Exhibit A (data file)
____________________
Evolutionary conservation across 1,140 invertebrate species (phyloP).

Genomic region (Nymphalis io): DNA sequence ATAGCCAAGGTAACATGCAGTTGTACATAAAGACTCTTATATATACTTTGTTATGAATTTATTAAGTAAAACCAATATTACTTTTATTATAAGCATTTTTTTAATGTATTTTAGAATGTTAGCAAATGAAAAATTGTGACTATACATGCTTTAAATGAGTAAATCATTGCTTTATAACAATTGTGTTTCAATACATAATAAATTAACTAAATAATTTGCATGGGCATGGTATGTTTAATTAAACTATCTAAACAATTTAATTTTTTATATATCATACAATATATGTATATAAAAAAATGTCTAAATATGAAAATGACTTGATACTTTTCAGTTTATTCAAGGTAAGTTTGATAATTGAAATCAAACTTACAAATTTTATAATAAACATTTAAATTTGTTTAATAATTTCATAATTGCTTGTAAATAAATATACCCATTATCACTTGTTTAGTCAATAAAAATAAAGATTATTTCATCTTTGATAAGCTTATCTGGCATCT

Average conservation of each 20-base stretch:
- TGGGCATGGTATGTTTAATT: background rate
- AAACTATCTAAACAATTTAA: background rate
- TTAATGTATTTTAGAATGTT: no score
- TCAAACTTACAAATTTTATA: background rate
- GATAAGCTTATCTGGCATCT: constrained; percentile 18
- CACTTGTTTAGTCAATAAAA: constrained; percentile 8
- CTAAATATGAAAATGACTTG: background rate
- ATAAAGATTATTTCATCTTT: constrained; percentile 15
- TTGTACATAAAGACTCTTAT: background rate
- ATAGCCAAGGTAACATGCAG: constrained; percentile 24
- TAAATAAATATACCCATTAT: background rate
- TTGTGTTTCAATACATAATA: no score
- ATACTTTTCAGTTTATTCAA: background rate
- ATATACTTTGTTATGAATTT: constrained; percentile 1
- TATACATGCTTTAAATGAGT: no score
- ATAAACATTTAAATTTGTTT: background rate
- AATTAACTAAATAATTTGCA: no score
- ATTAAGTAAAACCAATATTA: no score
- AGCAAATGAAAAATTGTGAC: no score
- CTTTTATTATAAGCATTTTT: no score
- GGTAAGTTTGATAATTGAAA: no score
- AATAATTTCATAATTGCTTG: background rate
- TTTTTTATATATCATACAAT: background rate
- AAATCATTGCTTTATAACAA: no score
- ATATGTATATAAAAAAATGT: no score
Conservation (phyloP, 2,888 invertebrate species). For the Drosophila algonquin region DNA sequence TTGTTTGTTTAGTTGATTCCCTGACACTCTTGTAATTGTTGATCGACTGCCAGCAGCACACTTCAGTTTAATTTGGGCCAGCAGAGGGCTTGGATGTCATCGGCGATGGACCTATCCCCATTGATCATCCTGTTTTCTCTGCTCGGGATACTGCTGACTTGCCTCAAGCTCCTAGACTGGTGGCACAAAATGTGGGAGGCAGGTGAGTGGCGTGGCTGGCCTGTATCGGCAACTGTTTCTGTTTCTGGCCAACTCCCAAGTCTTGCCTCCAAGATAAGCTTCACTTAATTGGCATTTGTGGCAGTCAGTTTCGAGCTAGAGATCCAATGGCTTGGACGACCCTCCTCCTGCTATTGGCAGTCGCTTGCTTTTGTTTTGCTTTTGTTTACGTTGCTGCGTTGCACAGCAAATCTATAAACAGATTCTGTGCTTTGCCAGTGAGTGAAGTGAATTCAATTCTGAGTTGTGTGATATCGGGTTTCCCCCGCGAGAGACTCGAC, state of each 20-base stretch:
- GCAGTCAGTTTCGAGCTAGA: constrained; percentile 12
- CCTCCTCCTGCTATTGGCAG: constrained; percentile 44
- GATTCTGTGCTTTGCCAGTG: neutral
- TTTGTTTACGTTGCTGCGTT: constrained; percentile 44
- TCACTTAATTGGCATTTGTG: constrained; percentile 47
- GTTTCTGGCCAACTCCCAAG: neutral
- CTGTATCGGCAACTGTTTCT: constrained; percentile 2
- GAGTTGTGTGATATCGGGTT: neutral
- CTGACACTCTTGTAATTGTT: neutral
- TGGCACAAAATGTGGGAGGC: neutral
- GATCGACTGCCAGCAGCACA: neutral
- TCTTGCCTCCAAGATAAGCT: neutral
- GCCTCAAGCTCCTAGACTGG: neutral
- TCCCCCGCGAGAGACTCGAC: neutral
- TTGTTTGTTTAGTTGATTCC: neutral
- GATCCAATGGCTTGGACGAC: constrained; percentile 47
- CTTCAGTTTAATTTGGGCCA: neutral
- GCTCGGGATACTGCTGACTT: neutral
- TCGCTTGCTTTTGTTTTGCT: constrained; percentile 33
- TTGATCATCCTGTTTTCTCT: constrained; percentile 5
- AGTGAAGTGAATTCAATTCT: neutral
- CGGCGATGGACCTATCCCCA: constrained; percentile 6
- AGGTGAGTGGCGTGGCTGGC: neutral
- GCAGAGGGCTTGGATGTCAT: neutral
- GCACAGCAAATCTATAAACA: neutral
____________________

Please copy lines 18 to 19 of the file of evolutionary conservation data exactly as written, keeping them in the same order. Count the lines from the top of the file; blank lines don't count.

- TATACATGCTTTAAATGAGT: no score
- ATAAACATTTAAATTTGTTT: background rate